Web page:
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FEMS Immunology and Medical Microbiology 40 (2004) 243^247

www.fems-microbiology.org

Injury recovery of foodborne pathogens in high hydrostatic pressure treated milk during storage
Faruk Bozoglu a , Hami Alpas
b

a;Ã

, Gonul Kaletunc ° « «

b

a Food Engineering Department, Middle East Technical University, Ankara 06531, Turkey Department of Food Agricultural and BiologicalEngineering, The Ohio State University, Columbus, OH 43210-1057, USA

Received 6 November 2003 ; received in revised form 16 December 2003 ; accepted 24 December 2003 First published online 24 January 2004

Abstract
Bacteria are expected to be injured or killed by high hydrostatic pressure (HHP). This depends on pressure levels, species and strain of the microorganism and subsequent storage.Injured bacteria may be repaired which could affect the microbiological quality of foodstuffs with an important safety consideration especially in low acid food products. In this study two Gram-positive (Listeria monocytogenes CA and Staphylococcus aureus 485) and two Gram-negative (Escherichia coli O157:H7 933 and Salmonella enteritidis FDA) relatively pressure resistant strains of foodborne pathogenswere pressurized at 350, 450 and 550 MPa in milk (pH 6.65) and stored at 4, 22 and 30‡C. The results of shelf life studies indicated two types of injury, I1 and I2, for all the pathogens studied. It is obvious that I2 type injury is a major injury and after its repair (I2 to I1), the cells can form colonies on non-selective but not on selective agar. The formation of colonies on both selectiveand non-selective agar occurs only after full recovery of injury (I1 to AC). The results presented in this study show that even if injured cells are not detected immediately after HHP treatment, I2 type injury could be potentially present in the food system. Therefore, it is imperative that shelf life studies must be conducted over a period of time for potential repair of I2 type injury either todetectable injury (I1) or to active cells (AC) to ascertain microbiological safety of low acid food products. ß 2004 Federation of European Microbiological Societies. Published by Elsevier B.V. All rights reserved.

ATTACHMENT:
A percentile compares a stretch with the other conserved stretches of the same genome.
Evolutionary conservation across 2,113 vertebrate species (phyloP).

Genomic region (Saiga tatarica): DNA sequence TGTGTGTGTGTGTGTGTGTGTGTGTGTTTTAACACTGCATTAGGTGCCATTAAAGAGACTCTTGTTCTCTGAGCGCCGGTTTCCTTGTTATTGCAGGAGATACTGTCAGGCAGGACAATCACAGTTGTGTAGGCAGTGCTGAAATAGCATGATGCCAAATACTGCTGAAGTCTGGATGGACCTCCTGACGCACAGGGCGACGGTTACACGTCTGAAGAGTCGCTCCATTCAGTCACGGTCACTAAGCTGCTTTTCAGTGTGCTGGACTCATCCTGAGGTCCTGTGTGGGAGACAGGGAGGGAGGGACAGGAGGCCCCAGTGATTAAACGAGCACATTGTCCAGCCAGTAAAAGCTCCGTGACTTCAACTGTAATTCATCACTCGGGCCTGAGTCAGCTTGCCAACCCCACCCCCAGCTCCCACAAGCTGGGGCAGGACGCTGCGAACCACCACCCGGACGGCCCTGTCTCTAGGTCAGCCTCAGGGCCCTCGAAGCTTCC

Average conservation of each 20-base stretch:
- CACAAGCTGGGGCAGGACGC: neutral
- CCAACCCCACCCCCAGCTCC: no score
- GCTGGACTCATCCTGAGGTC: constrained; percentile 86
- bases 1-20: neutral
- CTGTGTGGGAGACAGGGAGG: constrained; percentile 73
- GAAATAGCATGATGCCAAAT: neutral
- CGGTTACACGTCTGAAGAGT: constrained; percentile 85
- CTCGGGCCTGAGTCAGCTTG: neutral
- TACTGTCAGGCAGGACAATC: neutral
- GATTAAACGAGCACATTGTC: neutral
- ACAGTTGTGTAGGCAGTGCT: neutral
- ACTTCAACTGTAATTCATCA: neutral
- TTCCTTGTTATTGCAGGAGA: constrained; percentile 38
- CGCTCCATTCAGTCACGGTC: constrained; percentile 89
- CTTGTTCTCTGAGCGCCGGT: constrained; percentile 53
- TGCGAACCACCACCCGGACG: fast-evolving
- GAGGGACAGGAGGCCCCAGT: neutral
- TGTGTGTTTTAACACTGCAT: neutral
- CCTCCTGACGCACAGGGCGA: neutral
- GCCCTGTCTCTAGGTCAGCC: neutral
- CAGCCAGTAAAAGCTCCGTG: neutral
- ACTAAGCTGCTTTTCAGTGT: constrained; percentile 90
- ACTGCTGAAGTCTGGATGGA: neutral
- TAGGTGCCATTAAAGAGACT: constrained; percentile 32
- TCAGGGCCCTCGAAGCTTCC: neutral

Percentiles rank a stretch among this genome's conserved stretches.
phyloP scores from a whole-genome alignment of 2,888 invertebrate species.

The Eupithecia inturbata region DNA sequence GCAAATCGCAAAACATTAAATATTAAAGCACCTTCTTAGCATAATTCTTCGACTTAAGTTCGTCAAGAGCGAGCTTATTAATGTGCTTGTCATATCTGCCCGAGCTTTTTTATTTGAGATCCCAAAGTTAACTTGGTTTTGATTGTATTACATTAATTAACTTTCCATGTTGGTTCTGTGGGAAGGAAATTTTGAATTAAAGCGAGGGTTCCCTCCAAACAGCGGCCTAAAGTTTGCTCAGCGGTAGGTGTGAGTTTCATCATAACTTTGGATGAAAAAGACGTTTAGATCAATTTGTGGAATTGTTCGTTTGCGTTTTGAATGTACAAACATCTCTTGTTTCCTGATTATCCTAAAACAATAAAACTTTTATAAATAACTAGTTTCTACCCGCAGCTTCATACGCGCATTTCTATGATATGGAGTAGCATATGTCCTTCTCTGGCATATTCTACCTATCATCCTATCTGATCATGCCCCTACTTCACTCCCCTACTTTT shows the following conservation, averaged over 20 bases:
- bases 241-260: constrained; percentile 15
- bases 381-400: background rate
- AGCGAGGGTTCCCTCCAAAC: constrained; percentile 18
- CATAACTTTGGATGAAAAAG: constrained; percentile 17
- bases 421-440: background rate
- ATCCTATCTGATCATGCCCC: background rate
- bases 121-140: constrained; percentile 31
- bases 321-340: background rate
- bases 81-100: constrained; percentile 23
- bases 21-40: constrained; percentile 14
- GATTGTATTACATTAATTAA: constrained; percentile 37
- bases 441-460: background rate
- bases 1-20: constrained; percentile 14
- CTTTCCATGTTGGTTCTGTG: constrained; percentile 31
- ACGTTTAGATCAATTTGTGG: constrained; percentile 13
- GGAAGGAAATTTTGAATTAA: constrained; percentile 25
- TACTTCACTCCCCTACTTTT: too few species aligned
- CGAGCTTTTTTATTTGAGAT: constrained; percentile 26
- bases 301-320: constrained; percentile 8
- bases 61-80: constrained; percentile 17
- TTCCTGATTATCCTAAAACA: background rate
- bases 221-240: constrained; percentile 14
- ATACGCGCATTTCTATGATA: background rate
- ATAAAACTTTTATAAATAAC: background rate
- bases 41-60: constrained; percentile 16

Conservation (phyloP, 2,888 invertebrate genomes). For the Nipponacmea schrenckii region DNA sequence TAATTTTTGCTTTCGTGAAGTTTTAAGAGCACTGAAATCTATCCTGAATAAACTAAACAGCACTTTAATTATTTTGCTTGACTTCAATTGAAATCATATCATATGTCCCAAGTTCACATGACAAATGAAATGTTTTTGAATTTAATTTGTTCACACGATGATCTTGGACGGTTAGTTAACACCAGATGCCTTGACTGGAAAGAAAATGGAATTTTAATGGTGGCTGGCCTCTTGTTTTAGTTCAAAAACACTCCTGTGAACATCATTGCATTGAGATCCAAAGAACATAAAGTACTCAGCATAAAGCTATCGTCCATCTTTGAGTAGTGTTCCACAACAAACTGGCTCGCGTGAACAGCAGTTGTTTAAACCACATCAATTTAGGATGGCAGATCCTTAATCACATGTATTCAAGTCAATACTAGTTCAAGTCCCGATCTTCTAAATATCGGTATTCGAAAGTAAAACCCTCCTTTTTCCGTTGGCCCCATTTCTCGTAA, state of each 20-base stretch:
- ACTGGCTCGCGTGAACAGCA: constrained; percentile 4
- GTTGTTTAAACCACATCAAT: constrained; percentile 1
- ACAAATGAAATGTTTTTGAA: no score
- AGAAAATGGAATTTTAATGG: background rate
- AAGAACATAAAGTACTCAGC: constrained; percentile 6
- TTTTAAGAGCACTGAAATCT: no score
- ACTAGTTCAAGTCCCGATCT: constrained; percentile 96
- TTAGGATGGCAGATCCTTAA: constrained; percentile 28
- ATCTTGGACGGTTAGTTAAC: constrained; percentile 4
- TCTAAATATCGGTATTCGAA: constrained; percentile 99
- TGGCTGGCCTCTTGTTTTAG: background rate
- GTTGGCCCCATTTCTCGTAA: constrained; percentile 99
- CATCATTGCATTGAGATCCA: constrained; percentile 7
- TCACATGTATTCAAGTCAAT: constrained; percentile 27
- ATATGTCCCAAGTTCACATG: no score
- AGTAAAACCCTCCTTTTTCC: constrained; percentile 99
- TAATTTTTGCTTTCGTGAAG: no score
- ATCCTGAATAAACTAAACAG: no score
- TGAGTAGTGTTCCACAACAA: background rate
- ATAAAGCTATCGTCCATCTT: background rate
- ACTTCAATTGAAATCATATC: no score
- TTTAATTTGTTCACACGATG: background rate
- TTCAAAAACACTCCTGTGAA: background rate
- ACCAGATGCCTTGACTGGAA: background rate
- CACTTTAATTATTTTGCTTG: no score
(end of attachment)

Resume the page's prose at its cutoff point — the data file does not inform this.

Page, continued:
Keywords : High pressure ; Injury recovery ; Foodborne pathogen; Milk

1. Introduction Bacterial cells exposed to di¡erent physical and chemical treatments su¡er injury that could bereversible in food materials during storage. Injury has been observed for many bacterial cells. The injured cells can repair in a medium containing the necessary nutrients under conditions of optimum pH and temperature leading to outbreaks of foodborne disease and food spoilage. Speci¢c studies have shown that the metabolic processes during injury repair vary with the nature of stress and involvethe synthesis of ATP, RNA, DNA and mycopeptides [13,14,21]. The structural and functional components known to be damaged by sublethal stresses are the cell wall, cytoplasmic membrane, ribosomal RNA and DNA, as well as some enzymes [9,12,20,21]. High hydrostatic

* Corresponding author. Tel. : +90 (312) 210 5634 ; Fax : +90 (312) 210 1270. E-mail address : imah@metu.edu.tr (H. Alpas).

pressure(HHP) is one of the emerging technologies proposed as an alternative to thermal processing and has been investigated to enhance safety and shelf life of many perishable foods [11]. The e¡ect of HHP on foodborne pathogens has been extensively studied [1,2,7,8]. Magnitude of pressure, pressurization time and temperature, type of microorganism, cell growth phase, suspending media and the presence ofantimicrobial substances have been shown to in£uence the e⁄cacy of HHP [5,20]. The ability to inactivate foodborne pathogens at pressures between 300 and 600 MPa without detrimental effects on important quality characteristics of foods has increased the interest in HHP applications on milk and dairy products [19]. Although HHP treated cell membranes show altered permeability, it is reported that...
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